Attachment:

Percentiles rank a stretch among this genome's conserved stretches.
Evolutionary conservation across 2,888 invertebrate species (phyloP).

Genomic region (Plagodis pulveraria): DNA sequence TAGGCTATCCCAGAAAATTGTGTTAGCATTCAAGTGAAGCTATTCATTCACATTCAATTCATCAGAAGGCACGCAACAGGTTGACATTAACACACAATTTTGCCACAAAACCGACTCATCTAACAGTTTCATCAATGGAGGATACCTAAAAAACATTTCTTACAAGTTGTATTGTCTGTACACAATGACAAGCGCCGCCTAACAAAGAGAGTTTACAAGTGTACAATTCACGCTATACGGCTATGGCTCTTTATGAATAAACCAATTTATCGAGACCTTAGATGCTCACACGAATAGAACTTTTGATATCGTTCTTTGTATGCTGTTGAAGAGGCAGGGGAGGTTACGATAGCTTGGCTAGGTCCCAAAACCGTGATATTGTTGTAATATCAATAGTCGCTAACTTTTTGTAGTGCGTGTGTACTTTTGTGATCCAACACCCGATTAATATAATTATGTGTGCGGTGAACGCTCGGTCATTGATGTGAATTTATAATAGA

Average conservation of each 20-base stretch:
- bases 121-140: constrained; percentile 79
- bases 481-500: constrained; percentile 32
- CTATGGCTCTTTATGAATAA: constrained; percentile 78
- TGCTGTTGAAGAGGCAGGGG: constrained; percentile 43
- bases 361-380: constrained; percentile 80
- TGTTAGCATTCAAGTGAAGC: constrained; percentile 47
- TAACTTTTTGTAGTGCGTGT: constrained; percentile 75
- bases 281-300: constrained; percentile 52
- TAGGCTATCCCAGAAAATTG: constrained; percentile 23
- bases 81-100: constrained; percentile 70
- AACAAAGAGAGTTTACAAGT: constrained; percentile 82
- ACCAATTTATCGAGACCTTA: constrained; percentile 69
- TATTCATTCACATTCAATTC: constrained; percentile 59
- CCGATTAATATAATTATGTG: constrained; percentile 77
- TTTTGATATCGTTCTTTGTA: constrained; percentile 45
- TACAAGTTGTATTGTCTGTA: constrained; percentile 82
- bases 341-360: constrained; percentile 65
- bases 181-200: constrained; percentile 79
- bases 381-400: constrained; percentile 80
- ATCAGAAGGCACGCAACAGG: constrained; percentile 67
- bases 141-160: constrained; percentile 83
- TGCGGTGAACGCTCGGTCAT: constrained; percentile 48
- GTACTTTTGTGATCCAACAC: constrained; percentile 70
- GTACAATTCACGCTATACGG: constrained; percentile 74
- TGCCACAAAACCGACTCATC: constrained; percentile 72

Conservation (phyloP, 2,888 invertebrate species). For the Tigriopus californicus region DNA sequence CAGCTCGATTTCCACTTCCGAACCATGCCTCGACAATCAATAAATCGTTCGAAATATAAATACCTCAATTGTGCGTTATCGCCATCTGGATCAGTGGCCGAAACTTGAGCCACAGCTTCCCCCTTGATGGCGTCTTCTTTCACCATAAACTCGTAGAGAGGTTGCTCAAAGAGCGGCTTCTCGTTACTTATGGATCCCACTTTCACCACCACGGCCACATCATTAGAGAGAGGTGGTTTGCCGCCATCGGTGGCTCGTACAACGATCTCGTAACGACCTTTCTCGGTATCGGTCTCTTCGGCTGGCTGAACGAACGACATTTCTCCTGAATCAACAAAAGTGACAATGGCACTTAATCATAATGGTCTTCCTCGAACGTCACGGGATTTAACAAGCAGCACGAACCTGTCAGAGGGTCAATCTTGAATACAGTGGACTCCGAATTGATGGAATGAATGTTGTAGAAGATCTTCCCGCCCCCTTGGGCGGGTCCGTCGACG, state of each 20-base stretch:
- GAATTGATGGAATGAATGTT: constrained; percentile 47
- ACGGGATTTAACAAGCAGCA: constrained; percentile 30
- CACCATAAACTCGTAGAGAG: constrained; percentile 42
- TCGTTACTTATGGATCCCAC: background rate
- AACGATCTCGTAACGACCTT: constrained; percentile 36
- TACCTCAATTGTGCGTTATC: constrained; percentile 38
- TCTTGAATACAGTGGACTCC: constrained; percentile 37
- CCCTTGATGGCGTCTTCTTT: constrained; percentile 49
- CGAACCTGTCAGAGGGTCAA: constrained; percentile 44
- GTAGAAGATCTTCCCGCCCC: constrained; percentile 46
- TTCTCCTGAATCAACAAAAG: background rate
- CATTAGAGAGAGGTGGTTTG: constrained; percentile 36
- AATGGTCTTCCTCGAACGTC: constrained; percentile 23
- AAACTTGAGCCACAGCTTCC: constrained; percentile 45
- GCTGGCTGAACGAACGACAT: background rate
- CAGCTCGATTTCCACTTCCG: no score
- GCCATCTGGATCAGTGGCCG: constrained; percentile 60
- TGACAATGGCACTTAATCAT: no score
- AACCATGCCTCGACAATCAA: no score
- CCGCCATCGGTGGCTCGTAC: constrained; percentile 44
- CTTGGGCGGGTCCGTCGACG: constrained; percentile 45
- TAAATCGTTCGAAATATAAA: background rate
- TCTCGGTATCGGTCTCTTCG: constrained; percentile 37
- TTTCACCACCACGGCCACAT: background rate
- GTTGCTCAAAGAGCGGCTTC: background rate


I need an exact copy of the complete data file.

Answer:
Percentiles rank a stretch among this genome's conserved stretches.
Evolutionary conservation across 2,888 invertebrate species (phyloP).

Genomic region (Plagodis pulveraria): DNA sequence TAGGCTATCCCAGAAAATTGTGTTAGCATTCAAGTGAAGCTATTCATTCACATTCAATTCATCAGAAGGCACGCAACAGGTTGACATTAACACACAATTTTGCCACAAAACCGACTCATCTAACAGTTTCATCAATGGAGGATACCTAAAAAACATTTCTTACAAGTTGTATTGTCTGTACACAATGACAAGCGCCGCCTAACAAAGAGAGTTTACAAGTGTACAATTCACGCTATACGGCTATGGCTCTTTATGAATAAACCAATTTATCGAGACCTTAGATGCTCACACGAATAGAACTTTTGATATCGTTCTTTGTATGCTGTTGAAGAGGCAGGGGAGGTTACGATAGCTTGGCTAGGTCCCAAAACCGTGATATTGTTGTAATATCAATAGTCGCTAACTTTTTGTAGTGCGTGTGTACTTTTGTGATCCAACACCCGATTAATATAATTATGTGTGCGGTGAACGCTCGGTCATTGATGTGAATTTATAATAGA

Average conservation of each 20-base stretch:
- bases 121-140: constrained; percentile 79
- bases 481-500: constrained; percentile 32
- CTATGGCTCTTTATGAATAA: constrained; percentile 78
- TGCTGTTGAAGAGGCAGGGG: constrained; percentile 43
- bases 361-380: constrained; percentile 80
- TGTTAGCATTCAAGTGAAGC: constrained; percentile 47
- TAACTTTTTGTAGTGCGTGT: constrained; percentile 75
- bases 281-300: constrained; percentile 52
- TAGGCTATCCCAGAAAATTG: constrained; percentile 23
- bases 81-100: constrained; percentile 70
- AACAAAGAGAGTTTACAAGT: constrained; percentile 82
- ACCAATTTATCGAGACCTTA: constrained; percentile 69
- TATTCATTCACATTCAATTC: constrained; percentile 59
- CCGATTAATATAATTATGTG: constrained; percentile 77
- TTTTGATATCGTTCTTTGTA: constrained; percentile 45
- TACAAGTTGTATTGTCTGTA: constrained; percentile 82
- bases 341-360: constrained; percentile 65
- bases 181-200: constrained; percentile 79
- bases 381-400: constrained; percentile 80
- ATCAGAAGGCACGCAACAGG: constrained; percentile 67
- bases 141-160: constrained; percentile 83
- TGCGGTGAACGCTCGGTCAT: constrained; percentile 48
- GTACTTTTGTGATCCAACAC: constrained; percentile 70
- GTACAATTCACGCTATACGG: constrained; percentile 74
- TGCCACAAAACCGACTCATC: constrained; percentile 72

Conservation (phyloP, 2,888 invertebrate species). For the Tigriopus californicus region DNA sequence CAGCTCGATTTCCACTTCCGAACCATGCCTCGACAATCAATAAATCGTTCGAAATATAAATACCTCAATTGTGCGTTATCGCCATCTGGATCAGTGGCCGAAACTTGAGCCACAGCTTCCCCCTTGATGGCGTCTTCTTTCACCATAAACTCGTAGAGAGGTTGCTCAAAGAGCGGCTTCTCGTTACTTATGGATCCCACTTTCACCACCACGGCCACATCATTAGAGAGAGGTGGTTTGCCGCCATCGGTGGCTCGTACAACGATCTCGTAACGACCTTTCTCGGTATCGGTCTCTTCGGCTGGCTGAACGAACGACATTTCTCCTGAATCAACAAAAGTGACAATGGCACTTAATCATAATGGTCTTCCTCGAACGTCACGGGATTTAACAAGCAGCACGAACCTGTCAGAGGGTCAATCTTGAATACAGTGGACTCCGAATTGATGGAATGAATGTTGTAGAAGATCTTCCCGCCCCCTTGGGCGGGTCCGTCGACG, state of each 20-base stretch:
- GAATTGATGGAATGAATGTT: constrained; percentile 47
- ACGGGATTTAACAAGCAGCA: constrained; percentile 30
- CACCATAAACTCGTAGAGAG: constrained; percentile 42
- TCGTTACTTATGGATCCCAC: background rate
- AACGATCTCGTAACGACCTT: constrained; percentile 36
- TACCTCAATTGTGCGTTATC: constrained; percentile 38
- TCTTGAATACAGTGGACTCC: constrained; percentile 37
- CCCTTGATGGCGTCTTCTTT: constrained; percentile 49
- CGAACCTGTCAGAGGGTCAA: constrained; percentile 44
- GTAGAAGATCTTCCCGCCCC: constrained; percentile 46
- TTCTCCTGAATCAACAAAAG: background rate
- CATTAGAGAGAGGTGGTTTG: constrained; percentile 36
- AATGGTCTTCCTCGAACGTC: constrained; percentile 23
- AAACTTGAGCCACAGCTTCC: constrained; percentile 45
- GCTGGCTGAACGAACGACAT: background rate
- CAGCTCGATTTCCACTTCCG: no score
- GCCATCTGGATCAGTGGCCG: constrained; percentile 60
- TGACAATGGCACTTAATCAT: no score
- AACCATGCCTCGACAATCAA: no score
- CCGCCATCGGTGGCTCGTAC: constrained; percentile 44
- CTTGGGCGGGTCCGTCGACG: constrained; percentile 45
- TAAATCGTTCGAAATATAAA: background rate
- TCTCGGTATCGGTCTCTTCG: constrained; percentile 37
- TTTCACCACCACGGCCACAT: background rate
- GTTGCTCAAAGAGCGGCTTC: background rate